Our limited understanding of ecosystems should discourage human intervention for the time being. Instead, we should conduct a research project of “welfare biology”, with the aim of answering open research questions and identifying possible interventions. After a long phase of small-scale trials, we might ultimately implement a large-scale intervention. In addition to research, we should spread concern for wild animal suffering amongst interested groups to increase the probability that future technologies will be used to benefit wild animals.
Some critics argue that an intervention in Nature can only make things worse, as our track record shows. This refers, however, to intervention for egoistic reasons; there is no bad track record for altruistic intervention. A careful, gradual, scientifically-grounded procedure is more likely to reduce rather than increase wild animal suffering. Even if an intervention involves significant risks, they have to be balanced against the certain catastrophe of doing nothing. When evaluating the merits of an intervention, it is crucial that we do not let omission bias and status-quo bias distort our assessment of the situation.
Due to its enormous scope and neglectedness, wild animal suffering should be considered a top priority for effective altruists.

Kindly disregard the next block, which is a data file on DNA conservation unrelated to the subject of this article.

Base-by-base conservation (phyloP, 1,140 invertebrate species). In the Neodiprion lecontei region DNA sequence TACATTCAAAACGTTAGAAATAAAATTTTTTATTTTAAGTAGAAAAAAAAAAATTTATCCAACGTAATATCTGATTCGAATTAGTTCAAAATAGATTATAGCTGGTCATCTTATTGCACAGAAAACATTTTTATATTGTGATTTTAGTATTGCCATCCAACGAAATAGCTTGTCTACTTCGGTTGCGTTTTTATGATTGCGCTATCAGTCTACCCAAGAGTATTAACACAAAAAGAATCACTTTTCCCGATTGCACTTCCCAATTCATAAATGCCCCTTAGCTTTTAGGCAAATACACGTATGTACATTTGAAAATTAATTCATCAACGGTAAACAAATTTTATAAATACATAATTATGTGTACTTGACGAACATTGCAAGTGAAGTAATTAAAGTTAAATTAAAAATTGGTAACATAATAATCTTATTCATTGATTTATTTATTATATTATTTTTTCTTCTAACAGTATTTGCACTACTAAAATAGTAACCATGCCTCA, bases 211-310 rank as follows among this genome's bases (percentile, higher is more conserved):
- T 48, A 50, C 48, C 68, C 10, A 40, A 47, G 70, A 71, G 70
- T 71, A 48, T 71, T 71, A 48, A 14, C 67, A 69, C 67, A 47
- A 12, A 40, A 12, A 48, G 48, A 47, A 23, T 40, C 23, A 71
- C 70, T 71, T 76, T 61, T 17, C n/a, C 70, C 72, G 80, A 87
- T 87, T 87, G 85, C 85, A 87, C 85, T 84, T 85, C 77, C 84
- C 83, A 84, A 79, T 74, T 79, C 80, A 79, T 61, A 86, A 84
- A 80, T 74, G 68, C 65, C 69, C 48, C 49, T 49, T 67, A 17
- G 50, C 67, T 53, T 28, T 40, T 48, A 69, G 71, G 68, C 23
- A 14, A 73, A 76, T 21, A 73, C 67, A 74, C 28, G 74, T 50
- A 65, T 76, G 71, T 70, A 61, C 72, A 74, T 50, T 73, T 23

We usually overlook the fact that the overwhelming majority of sentient beings on earth are wild animals. If we are serious about including all sentient beings in our circle of compassion, then we cannot ignore their billion-fold suffering.
- Horta, O. (2010). Debunking the idyllic view of natural processes: Population dynamics and suffering in the wild. Télos.
- McMahan, J. (2010). The meat eaters. New York Times.
- Ng, Y. (1995). Towards welfare biology: Evolutionary economics of animal conciousness and suffering. Biology and Philosophy.
- Pearce, D. (2012). A welfare state for elephants? A case of compassionate stewardship. BLTC Research.
- Tomasik, B. (2009). The importance of wild animal suffering. Foundational Research Institute.